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Monday, October 11, 2021

Interview with Tyler Edwards, Author of The Outlands


Today, we have an opportunity to talk to Tyler Edwards.  Tyler Edwards has written the book, The Outlands.  First, let me thank you for joining me. I appreciate you giving me your links and I want to share those with our readers.

  

Amazon


Goodreads


Website: http://entertheoutlands.com


Facebook


 

 

That is great.  Can you tell us a little about yourself and what led you to start writing?

 

I have always loved writing. Growing up my mom and I would read books together and I fell in love with stories. About fifth grade I started writing down stories and ideas in notebooks when I should have been listening to my teachers. Ever since then, I’ve been writing and developing story ideas. There’s just something about crafting stories, worlds, characters that has always excited me.  

 

Where do you get your inspiration, information, and ideas for books?


Usually when I am really busy and away from my computer, super exciting ideas strike and I have to hope to remember them when I get the time to write them down. A lot of my inspiration comes from moments of margin, when I’m not actively doing something and mind wanders.

 

"Take criticism well. It’s hard when you write something you love to hear others talk bad about it. Do NOT get offended. Hear what they are saying and learn from it."

What are your hobbies and do they ever play into your writing?


I love movies and stories in any form so yea, consuming stories in various mediums of entertainment plays well into crafting stories. 


What advice would you give someone who wants to be a writer?


I’d say a couple of things:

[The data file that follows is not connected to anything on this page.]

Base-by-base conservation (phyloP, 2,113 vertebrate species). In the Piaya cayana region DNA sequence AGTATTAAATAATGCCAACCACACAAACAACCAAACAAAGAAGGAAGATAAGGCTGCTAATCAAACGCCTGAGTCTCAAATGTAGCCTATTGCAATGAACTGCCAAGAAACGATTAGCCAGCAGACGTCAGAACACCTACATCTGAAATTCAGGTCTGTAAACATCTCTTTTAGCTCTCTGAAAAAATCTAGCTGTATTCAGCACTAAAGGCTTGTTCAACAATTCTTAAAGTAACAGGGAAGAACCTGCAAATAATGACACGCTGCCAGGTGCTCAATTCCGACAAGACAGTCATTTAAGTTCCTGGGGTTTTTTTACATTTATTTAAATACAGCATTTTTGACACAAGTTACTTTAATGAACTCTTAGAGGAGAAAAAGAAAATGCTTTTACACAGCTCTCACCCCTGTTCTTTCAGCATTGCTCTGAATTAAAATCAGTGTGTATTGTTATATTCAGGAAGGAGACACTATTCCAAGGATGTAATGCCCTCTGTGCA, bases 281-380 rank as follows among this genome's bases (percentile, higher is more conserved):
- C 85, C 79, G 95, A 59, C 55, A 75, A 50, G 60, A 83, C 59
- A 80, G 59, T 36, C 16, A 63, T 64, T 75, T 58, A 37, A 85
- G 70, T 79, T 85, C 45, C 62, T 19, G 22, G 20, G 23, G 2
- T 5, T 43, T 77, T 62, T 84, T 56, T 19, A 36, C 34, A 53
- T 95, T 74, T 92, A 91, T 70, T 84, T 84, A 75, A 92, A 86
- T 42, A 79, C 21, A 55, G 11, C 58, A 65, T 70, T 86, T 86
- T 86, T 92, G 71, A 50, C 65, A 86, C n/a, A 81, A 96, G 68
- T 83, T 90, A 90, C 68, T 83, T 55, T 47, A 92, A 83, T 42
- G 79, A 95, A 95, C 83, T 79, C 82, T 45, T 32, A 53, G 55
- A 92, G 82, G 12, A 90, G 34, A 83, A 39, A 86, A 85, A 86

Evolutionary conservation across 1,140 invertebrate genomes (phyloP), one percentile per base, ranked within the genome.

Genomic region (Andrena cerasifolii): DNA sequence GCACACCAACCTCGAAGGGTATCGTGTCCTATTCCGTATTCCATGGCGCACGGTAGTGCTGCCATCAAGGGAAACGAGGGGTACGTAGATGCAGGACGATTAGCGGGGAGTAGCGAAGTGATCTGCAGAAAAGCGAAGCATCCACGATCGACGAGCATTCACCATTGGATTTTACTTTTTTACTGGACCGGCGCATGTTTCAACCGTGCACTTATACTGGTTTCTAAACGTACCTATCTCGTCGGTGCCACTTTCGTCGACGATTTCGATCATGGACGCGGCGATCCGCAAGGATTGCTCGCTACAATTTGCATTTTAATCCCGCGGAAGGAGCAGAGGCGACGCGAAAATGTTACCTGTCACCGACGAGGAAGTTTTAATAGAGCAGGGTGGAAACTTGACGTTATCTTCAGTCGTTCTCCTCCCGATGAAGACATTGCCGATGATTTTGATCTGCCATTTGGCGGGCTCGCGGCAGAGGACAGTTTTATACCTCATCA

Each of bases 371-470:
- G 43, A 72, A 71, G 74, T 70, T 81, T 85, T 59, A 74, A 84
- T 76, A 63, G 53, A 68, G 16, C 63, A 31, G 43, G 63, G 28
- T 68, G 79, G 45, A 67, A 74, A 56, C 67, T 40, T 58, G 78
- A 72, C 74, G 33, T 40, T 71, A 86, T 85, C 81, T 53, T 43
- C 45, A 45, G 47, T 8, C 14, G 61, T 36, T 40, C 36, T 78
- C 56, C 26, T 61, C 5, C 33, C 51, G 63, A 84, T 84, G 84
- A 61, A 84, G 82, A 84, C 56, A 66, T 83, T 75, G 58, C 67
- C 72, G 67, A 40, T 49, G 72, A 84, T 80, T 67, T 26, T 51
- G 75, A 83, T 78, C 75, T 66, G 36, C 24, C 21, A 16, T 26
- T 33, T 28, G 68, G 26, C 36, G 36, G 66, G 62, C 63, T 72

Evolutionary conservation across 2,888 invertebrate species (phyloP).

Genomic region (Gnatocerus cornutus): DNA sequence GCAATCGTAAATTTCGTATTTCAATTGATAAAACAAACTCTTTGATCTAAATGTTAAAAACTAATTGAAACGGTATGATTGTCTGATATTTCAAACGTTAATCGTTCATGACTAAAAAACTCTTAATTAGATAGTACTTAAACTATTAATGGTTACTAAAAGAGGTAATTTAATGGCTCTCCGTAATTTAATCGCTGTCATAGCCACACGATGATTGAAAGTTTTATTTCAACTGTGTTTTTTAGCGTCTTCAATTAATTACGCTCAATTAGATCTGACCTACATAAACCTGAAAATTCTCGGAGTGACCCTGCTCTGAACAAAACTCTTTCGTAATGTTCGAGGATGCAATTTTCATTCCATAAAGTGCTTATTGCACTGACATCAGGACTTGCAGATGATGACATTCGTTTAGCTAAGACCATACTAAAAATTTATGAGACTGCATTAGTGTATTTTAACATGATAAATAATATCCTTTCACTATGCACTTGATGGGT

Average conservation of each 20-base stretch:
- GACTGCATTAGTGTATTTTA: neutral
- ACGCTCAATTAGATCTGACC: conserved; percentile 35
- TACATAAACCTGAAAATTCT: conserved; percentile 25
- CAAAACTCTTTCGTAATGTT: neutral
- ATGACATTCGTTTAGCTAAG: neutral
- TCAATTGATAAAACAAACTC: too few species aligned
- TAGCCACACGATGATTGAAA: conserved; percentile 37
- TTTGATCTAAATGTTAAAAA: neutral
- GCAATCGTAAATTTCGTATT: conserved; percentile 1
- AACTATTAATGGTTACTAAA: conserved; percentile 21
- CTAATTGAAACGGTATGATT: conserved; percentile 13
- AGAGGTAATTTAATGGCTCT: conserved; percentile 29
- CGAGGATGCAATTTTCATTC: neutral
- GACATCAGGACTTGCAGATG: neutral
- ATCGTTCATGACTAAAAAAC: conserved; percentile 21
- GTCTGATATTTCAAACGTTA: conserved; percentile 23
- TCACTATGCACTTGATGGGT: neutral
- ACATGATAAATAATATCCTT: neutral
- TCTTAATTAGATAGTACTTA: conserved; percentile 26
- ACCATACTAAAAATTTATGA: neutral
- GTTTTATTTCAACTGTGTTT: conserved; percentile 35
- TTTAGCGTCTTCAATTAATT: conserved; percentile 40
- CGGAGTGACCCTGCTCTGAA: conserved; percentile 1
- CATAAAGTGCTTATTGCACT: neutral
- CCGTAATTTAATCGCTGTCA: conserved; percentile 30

1. Write because it’s what you love. Write because you have a story to tell. Write because it brings you joy. Don’t write to sell books. It’s easy to get discouraged if you write for the wrong reasons.  


2. Never show anyone your first draft. After you write a story, start again from scratch using the first draft as a general outline. After writing the story at least twice you might have something that other people can look at.


3. Get some beta readers who can provide detailed, thoughtful feedback and listen to ALL of it. You bring an ego into writing and your book will suffer.


4. Take criticism well. It’s hard when you write something you love to hear others talk bad about it. Do NOT get offended. Hear what they are saying and learn from it. The only way to get better is to through accepting critiques. If you’re just starting, you need to get better if you want to do anything with your books. 

 

That's great advice. Truly. What is the best advice you have ever been given as a writer?


Don’t write the story you are passionate about first. You won't have the audience to share it with or the skills to develop it properly.

 

Don't think I have ever heard that said so well. I think it is very true. I have one I've been sitting on and had that feeling... I'm not ready. So much of that is learning the craft but also practice. Do you write full-time or around another job? How do you schedule your time to write?


I write on the side. For me, my ideas tend to come late at night. So when the rest of my family goes to sleep, I get up and write, usually at the expense of a good night’s sleep. 


How many hours a day do you write?


I am an inspiration writer. I try to give myself 30 minutes – 1 hour a day to write but most of the time, I get a jolt of inspiration and write for 4 hours straight and then the next day just stare at the screen like I’m in a vegetative state.

 

What is your favorite part about writing?


Building a new world.


That is fun. And can be the reward in and of itself. What does literary success look like to you?